What Authoritarians Mean by ‘Corruption’

The president is following the template employed by other autocrats to destroy their rivals.

Donald Trump
Yuri Gripas / Reuters

About the author: Franklin Foer is a staff writer at The Atlantic.

What if the People’s Republic of China fulfilled Donald Trump’s wish and investigated the Bidens? Chinese President Xi Jinping certainly has the machinery to do the job. Upon assuming control of the Communist Party in 2012, he built a huge apparatus to root out corruption. His regime has investigated more than 1 million officials for supposedly abusing public power, with several sentenced to death. The Chinese state holds those accused of malfeasance in such low regard that it will detain them incommunicado for as long as six months. Or, to put it slightly differently, Trump would like his political opponent’s probity judged by a justice system that has stuffed 1 million Uighurs into concentration camps.

When Trump talks about the Bidens, he says that he wants to address a pressing problem. On Friday he tweeted, “I have an obligation to end CORRUPTION.” His war on corruption has involved outsourcing the investigation of supposed wrongdoing to other nations. More specifically, Trump has tried to enlist the help of governments with a distinguished history of framing their political foes. He’s turning to a state-of-the-art tactic of contemporary illiberalism, which uses corruption as an Orwellian pretext for consolidating illegitimate power. Charging opponents with corruption is, after all, an excellent means of discrediting them or perhaps even shunting them away in prison.

When Xi took over China, he promised to wage war on government officials who enriched themselves illicitly. It’s not that China was Denmark. Corruption was, indeed, woven into the fabric of government and economy. But Xi’s war on corruption was waged against carefully and selectively picked targets. The campaign provided Xi with cover to hurl rivals into jail and to install his own cronies. When The New York Times reported on Xi’s anti-corruption campaign, it described it as a tool “to imprison rivals, instill fear within the party establishment and set himself up as the nation’s most powerful leader in decades.” In the name of anti-corruption, Xi purged the party and remade the top ranks of his military. He presided over a seemingly endless cycle of anxiety-inducing investigations, glorified in state propaganda.

Or take Ukraine. The country has undoubtedly reformed itself since the reign of Viktor Yanukovych, the kleptocrat exiled in the revolution of 2014. Its new president, Volodymyr Zelensky, ran on a platform of sweeping away graft and passed reforms in his earliest days in office. Still, the country has a recent track record of appointing prosecutors who serve the agenda of oligarchic forces and exploit their powers to target reformers in civil society.

Trump’s campaign chair Paul Manafort was a resolute defender of the arbitrary prosecution of rival politicians. During his time as a consultant working for Yanukovych, Manafort helped justify his client’s dubious imprisonment of former Prime Minister Yulia Tymoshenko. Manafort hired Barack Obama’s former White House counsel Greg Craig to write a brief justifying her arrest—and he made it his job to share Craig’s findings with reporters and lawmakers in Washington and Brussels. Yanukovych wanted to punish his rival, to shred her credibility, and to imperil her political future. Is it really a surprise that Trump would find himself drawn to Ukraine in his quest to achieve a variation of this same objective?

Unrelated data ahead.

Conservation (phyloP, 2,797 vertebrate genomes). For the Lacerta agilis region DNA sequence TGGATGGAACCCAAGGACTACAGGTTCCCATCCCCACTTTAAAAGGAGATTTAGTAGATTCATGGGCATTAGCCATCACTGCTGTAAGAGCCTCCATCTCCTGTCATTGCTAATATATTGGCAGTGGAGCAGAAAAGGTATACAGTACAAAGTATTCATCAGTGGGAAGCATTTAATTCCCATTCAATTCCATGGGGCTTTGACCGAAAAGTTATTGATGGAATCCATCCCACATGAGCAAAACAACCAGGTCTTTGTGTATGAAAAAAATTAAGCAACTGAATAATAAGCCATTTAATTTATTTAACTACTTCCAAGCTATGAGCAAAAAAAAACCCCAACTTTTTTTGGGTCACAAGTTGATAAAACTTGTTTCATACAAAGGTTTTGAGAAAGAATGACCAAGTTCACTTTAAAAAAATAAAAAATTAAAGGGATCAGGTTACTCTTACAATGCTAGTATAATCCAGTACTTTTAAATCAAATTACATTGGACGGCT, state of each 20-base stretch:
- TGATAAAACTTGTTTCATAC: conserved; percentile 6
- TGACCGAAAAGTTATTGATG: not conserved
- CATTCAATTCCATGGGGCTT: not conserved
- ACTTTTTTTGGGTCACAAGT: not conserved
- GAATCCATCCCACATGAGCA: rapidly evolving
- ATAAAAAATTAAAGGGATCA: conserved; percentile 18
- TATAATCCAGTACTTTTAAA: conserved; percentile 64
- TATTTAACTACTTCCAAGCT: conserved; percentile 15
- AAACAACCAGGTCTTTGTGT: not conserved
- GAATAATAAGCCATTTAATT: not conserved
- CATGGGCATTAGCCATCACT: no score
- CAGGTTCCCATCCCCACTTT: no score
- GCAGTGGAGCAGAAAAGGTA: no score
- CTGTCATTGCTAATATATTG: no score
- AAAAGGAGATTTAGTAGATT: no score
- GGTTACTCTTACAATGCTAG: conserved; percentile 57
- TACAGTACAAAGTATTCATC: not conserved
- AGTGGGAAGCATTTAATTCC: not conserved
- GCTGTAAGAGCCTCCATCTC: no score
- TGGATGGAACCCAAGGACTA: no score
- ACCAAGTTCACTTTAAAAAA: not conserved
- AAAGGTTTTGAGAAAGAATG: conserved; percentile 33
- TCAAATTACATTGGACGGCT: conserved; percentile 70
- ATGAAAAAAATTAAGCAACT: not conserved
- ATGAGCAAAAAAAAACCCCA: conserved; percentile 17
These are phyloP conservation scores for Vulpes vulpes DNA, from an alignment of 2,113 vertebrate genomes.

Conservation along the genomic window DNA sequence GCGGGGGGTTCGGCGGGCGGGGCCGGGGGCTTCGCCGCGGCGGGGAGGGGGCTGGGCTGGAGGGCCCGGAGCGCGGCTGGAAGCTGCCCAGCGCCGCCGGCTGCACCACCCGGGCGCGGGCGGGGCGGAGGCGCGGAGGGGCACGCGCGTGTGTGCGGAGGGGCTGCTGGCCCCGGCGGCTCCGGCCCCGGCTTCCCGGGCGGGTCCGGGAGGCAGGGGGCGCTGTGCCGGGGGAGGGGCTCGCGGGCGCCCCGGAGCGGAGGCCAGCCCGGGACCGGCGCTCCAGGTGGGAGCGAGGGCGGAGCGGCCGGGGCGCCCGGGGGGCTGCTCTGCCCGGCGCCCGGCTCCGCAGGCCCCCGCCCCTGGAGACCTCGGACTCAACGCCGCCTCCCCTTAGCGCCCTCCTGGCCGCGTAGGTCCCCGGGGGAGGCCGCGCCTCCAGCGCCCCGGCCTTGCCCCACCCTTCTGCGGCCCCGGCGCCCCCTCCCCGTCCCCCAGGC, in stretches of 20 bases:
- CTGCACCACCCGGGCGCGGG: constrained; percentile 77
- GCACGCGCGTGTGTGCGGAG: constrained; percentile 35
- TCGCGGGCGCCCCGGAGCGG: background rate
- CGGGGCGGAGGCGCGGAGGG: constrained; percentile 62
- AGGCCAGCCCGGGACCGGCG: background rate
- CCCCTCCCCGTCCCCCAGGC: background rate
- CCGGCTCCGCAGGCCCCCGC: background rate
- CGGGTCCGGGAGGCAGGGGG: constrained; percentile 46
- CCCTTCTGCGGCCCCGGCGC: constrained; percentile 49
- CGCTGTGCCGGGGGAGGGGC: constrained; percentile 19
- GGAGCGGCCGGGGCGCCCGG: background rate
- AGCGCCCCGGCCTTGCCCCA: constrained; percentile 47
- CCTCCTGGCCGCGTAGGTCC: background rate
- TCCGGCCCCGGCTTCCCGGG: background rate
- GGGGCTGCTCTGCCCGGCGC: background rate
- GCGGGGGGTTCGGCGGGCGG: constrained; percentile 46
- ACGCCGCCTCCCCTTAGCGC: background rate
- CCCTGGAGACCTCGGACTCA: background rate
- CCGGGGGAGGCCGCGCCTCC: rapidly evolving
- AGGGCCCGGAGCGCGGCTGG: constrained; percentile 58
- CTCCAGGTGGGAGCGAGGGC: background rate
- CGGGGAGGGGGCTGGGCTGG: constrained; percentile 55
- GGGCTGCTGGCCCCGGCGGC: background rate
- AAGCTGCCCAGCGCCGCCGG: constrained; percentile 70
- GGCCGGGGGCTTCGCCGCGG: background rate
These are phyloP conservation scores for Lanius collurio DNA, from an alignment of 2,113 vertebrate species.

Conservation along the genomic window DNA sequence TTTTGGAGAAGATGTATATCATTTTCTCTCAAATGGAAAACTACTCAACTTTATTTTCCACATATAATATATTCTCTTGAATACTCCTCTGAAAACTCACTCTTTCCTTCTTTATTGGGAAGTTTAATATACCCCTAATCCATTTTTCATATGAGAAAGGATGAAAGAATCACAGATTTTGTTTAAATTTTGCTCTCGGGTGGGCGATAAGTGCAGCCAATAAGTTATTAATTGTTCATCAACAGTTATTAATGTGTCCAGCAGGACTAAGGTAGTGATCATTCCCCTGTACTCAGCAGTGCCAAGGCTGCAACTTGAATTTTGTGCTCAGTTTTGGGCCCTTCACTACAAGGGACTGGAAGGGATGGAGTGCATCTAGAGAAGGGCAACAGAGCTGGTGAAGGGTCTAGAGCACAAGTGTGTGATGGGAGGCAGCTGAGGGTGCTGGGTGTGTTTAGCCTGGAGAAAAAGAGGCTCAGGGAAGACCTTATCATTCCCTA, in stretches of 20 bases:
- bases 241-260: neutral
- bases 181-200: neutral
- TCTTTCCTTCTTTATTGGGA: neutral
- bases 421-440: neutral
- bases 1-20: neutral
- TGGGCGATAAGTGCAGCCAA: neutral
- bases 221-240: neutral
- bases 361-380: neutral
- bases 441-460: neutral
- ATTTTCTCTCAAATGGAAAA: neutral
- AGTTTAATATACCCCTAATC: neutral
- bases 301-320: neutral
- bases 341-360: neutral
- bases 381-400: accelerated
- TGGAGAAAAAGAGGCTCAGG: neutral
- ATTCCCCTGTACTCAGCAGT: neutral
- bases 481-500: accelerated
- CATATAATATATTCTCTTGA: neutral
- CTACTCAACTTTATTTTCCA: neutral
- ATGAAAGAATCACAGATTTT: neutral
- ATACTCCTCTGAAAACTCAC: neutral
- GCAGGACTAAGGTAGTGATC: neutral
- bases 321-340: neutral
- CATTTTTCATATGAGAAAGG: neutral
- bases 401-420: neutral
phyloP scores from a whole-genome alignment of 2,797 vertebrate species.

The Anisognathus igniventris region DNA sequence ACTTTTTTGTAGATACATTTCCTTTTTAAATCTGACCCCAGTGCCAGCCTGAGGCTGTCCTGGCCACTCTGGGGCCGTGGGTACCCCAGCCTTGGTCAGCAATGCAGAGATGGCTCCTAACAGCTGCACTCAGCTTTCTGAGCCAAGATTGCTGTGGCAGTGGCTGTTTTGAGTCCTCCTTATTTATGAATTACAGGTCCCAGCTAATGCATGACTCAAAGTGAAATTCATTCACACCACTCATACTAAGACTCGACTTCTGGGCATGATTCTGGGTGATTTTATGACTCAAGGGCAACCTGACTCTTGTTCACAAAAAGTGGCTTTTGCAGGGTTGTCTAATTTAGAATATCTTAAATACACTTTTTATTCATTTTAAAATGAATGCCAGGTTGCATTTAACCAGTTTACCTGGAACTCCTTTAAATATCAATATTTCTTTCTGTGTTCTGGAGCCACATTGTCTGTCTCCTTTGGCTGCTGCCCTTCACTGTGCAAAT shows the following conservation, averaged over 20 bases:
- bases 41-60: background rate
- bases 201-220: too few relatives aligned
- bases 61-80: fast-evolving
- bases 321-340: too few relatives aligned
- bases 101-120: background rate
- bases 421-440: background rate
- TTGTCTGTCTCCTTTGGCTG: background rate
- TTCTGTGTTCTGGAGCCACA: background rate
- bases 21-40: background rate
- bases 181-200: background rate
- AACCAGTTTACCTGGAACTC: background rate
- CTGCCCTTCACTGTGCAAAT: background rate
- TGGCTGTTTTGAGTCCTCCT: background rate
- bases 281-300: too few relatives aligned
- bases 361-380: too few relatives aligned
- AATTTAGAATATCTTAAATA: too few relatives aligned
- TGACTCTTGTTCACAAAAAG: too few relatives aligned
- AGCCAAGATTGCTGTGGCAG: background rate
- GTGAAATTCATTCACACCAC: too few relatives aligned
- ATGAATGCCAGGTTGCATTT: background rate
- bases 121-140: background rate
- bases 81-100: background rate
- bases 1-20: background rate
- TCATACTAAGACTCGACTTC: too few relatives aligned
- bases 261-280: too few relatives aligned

It’s heartening that Trump hasn’t yet been able to fully exploit American institutions to execute his smear tactics—and that he has needed to enlist foreign governments in his gambits. And it’s further heartening that China and Ukraine seem unwilling to truly play along with his scheme. The Chinese have declined to meddle in American domestic politics, and the Ukrainians have issued a half-hearted statement vowing to audit a swath of past cases, which includes Hunter Biden’s energy firm. What’s disturbing, however, is the convergence of tactics. Like his corrupt brethren around the world, Trump intended to protect himself against accusations of his own corruption by deflecting the charge onto his rival. This was always the nightmare scenario lurking in the “Lock her up!” chants.

As the news accounts of Trump’s scheme unfurl, it’s worth reading the State Department’s human-rights reports alongside them. The treatment of political foes is the standard by which the United States judges the health of democracy in other nations. A democracy is only as good as the fairness it accords politicians out of power. Not only has the president attempted to exploit foreign justice systems that the United States doesn’t consider especially fair-minded; he has replicated the sin he decries in others. Donald Trump is pursuing tactics that his own State Department would condemn in any other regime as an assault on democracy.